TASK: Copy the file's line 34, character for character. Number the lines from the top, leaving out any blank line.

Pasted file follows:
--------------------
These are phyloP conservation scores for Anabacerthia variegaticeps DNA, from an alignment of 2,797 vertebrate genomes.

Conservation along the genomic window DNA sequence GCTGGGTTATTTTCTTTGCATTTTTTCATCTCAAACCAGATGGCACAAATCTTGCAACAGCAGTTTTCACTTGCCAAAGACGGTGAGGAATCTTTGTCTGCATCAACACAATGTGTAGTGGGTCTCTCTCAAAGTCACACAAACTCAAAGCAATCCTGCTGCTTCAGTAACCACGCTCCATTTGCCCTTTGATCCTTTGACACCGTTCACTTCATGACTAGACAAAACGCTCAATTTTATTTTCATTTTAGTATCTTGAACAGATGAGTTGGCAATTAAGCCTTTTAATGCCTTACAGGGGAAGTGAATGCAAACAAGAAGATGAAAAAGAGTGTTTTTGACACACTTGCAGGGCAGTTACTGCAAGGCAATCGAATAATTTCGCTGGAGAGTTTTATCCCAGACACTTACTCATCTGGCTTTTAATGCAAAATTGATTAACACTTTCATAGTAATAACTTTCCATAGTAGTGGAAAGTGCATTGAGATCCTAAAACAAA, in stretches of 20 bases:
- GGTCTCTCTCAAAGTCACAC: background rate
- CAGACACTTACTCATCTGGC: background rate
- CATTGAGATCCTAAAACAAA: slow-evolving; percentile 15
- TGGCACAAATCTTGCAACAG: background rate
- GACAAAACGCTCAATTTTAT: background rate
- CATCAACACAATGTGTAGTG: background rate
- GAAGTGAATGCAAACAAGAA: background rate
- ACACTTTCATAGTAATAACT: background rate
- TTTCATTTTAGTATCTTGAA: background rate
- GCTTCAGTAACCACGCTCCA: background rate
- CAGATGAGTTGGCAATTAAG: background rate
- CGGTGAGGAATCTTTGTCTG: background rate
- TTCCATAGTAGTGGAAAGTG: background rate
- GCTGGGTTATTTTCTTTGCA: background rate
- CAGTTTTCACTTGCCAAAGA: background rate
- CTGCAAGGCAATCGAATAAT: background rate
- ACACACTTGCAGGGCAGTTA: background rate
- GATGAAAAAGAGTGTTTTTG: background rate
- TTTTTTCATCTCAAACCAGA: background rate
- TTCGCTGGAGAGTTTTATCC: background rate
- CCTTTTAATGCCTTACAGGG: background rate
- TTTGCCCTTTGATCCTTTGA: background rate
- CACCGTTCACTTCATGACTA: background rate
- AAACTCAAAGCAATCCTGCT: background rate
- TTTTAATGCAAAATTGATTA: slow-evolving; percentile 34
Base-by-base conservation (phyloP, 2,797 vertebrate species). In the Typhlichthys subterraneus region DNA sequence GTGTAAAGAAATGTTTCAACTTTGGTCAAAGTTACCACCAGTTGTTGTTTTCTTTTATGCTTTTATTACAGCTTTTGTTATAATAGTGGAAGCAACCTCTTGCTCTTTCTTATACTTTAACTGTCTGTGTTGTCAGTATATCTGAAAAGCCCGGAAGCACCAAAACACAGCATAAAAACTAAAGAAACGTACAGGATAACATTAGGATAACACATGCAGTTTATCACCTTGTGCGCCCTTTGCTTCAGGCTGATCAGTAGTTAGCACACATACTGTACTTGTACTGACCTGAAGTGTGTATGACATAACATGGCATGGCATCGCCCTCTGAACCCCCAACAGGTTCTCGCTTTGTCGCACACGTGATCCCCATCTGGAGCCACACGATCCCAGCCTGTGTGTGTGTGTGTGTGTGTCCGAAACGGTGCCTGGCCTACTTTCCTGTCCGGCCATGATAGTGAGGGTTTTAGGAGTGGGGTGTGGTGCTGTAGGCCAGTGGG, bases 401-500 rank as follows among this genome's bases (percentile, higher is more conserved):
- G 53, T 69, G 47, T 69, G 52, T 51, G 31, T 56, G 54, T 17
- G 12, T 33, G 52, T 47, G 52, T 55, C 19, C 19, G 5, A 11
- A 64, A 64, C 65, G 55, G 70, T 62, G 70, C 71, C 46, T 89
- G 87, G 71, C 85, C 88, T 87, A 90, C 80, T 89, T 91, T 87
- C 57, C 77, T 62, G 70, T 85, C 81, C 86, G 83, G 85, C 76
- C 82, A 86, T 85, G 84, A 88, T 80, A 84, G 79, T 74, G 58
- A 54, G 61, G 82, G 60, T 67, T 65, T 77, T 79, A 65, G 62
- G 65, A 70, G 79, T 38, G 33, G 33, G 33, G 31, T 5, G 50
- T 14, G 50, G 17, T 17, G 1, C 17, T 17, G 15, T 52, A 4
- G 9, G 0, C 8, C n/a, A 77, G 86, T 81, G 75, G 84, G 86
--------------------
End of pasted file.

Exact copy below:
- C 82, A 86, T 85, G 84, A 88, T 80, A 84, G 79, T 74, G 58